Senior Edwina King's Notre Dame education has taken her from the stadium sidelines during football games, to accounting internships with PricewaterhouseCoopers (PwC), to a Gilman Scholarship sponsored by the U.S. Department of State’s Bureau of Educational and Cultural Affairs, which allowed her to study in Toledo, Spain. Here, she tells us how she decided on her majors, the Gilman Scholarship, and what she loves about being a Notre Dame cheerleader.
Major: Accounting, Spanish
Hometown: Minneapolis, Minnesota
Clubs and campus involvement: Varsity Cheerleading Team
Why did you choose majors in accounting and Spanish?
I always knew that I was intrigued by business, but my admiration for accounting did not ripen until I made the decision to take accounting classes during my junior and senior years of high school. For me, studying accounting is as realistic as stepping into an actual firm to analyze financial statements and identify budget variances. At the end of my sophomore year, I knew that I wanted to select accounting as my major. So far, studying accounting has been a challenging but rewarding experience. I love learning about changes to the codifications, the processes for analyzing financial statements, and solving accounting problems. Choosing accountancy as my major has already introduced me to a variety of career options, including auditing and taxation. I have interned twice with an accounting firm called PricewaterhouseCoopers in Minneapolis.
Additionally, I have been studying Spanish since I was in high school, so selecting Spanish as my second major was important for me as well.
How did you decide to apply for the Gilman Scholarship?
The Gilman Scholarship program is a program specifically for students who will be studying abroad either during the academic year or in the summer. To coincide with my cheerleading obligations, I decided that going in the summer was the best option. Initially, I was looking for a program to help me defray some of the costs of studying abroad. With the Gilman scholarship program, I was able to study abroad in Toledo, Spain, and improve my Spanish fluency. Additionally, I wanted to become a Gilman Scholar so I could conduct a service project to help Hispanic youth in the South Bend area prepare for college and learn about study abroad opportunities.
[In Spain], I took classes in Spanish history and 20th century Spanish literature at the Fundación Ortega-Marañón, Notre Dame’s affiliate University in Toledo, which allowed me to travel to other cities around Spain, and visit several museums and cathedrals. Exploring its cultural attractions helped in my understanding of Hispanic culture, and interacting with natives definitely improved my Spanish speaking ability.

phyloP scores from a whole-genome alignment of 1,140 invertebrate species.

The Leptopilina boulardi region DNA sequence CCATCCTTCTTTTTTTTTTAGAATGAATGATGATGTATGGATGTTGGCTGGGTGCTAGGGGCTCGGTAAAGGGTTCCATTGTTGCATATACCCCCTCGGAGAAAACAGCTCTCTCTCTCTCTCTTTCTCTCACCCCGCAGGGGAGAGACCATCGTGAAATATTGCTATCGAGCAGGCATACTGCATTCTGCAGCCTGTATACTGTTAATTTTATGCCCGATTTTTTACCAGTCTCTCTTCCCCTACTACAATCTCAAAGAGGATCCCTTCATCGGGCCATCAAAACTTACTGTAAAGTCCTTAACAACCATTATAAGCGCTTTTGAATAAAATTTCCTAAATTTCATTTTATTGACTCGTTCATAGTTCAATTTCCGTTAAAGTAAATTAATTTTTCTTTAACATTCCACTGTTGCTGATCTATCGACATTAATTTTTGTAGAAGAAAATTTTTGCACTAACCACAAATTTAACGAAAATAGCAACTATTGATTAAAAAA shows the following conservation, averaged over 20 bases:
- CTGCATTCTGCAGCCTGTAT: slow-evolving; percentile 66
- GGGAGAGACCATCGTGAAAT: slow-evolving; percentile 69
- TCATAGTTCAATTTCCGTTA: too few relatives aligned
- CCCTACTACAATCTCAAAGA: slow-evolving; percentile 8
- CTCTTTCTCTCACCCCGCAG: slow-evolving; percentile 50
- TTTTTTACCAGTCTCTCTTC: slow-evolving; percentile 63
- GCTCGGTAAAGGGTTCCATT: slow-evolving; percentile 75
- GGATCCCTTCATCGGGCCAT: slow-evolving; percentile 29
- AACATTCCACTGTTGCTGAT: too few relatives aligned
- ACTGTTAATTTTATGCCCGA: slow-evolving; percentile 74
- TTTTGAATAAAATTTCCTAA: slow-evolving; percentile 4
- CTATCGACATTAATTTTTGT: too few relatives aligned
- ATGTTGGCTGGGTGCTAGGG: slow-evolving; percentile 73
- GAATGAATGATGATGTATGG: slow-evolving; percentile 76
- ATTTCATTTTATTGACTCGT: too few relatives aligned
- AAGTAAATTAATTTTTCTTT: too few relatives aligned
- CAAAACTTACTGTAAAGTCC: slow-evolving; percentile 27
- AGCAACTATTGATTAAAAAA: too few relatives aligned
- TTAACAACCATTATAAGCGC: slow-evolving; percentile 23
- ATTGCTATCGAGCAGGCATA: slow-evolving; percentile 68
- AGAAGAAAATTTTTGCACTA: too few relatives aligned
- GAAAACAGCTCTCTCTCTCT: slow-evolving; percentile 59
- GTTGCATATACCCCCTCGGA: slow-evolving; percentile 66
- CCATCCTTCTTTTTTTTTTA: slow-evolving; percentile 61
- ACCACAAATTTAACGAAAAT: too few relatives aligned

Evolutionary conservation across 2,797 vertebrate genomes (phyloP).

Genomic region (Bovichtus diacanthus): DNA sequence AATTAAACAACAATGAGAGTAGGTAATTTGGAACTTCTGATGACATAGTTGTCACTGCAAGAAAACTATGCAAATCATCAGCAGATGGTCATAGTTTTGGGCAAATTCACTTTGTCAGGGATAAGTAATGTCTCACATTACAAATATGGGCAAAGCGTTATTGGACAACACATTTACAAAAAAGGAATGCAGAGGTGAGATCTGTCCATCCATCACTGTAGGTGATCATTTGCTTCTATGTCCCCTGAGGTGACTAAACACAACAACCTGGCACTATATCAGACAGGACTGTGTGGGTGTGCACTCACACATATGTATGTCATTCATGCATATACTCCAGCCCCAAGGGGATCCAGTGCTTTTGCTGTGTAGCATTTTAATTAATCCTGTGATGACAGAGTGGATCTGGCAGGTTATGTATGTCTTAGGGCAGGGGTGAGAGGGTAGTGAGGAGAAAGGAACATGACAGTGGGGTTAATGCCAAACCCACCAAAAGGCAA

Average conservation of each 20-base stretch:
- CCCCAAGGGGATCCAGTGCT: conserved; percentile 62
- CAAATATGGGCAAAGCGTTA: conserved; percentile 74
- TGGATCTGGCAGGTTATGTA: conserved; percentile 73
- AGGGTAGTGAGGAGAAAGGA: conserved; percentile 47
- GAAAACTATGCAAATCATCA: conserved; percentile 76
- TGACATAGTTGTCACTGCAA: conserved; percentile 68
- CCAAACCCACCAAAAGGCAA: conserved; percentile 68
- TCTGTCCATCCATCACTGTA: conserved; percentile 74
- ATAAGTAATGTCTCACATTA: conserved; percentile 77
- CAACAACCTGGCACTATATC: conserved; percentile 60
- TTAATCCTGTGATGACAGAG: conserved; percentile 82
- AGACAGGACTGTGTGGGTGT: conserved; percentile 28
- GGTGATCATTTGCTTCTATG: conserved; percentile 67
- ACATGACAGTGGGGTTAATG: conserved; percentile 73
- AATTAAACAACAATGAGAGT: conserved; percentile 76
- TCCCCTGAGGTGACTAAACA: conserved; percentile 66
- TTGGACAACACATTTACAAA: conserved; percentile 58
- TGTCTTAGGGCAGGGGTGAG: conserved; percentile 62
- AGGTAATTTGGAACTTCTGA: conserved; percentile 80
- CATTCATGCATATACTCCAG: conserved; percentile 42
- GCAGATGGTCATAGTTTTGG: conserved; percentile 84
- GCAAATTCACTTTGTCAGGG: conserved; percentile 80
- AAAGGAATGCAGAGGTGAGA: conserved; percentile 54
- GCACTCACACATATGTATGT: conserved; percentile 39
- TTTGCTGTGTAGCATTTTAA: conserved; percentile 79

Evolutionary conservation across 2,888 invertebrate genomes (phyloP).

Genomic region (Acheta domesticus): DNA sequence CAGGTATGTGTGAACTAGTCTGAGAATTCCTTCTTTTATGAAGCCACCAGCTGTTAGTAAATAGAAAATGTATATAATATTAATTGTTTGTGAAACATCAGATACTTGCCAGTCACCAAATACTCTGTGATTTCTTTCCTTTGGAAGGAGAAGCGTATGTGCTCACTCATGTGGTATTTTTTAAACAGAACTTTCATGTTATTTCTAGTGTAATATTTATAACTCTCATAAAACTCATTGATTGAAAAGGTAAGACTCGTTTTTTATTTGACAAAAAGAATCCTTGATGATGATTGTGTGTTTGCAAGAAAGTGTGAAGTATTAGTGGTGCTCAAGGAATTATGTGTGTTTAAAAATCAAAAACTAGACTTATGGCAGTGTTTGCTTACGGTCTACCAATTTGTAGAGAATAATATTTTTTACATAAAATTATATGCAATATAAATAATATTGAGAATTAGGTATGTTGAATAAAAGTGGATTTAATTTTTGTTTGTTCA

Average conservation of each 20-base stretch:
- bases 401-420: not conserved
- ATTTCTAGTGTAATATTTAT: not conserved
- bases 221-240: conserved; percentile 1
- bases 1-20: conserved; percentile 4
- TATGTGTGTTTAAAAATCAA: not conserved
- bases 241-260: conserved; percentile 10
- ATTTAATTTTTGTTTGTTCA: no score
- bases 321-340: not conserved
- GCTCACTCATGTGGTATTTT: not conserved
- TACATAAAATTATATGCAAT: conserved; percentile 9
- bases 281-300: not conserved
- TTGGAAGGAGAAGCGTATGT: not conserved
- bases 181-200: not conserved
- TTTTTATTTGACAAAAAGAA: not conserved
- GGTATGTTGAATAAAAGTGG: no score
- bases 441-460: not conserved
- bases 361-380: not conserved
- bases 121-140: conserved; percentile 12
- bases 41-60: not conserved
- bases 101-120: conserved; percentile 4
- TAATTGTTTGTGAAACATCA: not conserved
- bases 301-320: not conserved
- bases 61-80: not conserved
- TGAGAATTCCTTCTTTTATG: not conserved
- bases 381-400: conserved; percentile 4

What do you enjoy most about being on the Varsity Cheerleading Team at Notre Dame?
Standing on the sideline at the home football games and waiting in anticipation for the marching band to play so we can begin executing the traditional Notre Dame dances gives me a special feeling of pride, excitement, and joy that no other extra-curricular activity here at Notre Dame could grant me. When families, children, and fans approach me to take pictures and to sign autographs during game day weekends, I feel very honored to share the Notre Dame experience with so many people who value the spirit of the University that I love. Positively influencing my peers and the people around me is a trait that I respectfully carry inside and outside of cheer. The motivation behind my dedication to improving my cheerleading abilities, while managing my time to excel in academics, is for a greater purpose; I want to continue to be a positive role model for young girls who want to pursue their passions, so they can see themselves in me.
Do you have any advice for future Notre Dame students?
If you do not know what you want to major in, don’t worry about it! It takes time to truly know what captures your interest. Talking to your professors is a good way to learn more about the specific majors offered at Notre Dame, and the kinds of opportunities that come from majoring in specific fields.
In general, it is important to have good relationships with your professors beginning in the first week of class. Don’t be shy to introduce yourself and get to know them as people as well. A lot of them, especially in Mendoza, do interesting research that they will be happy to explain to you!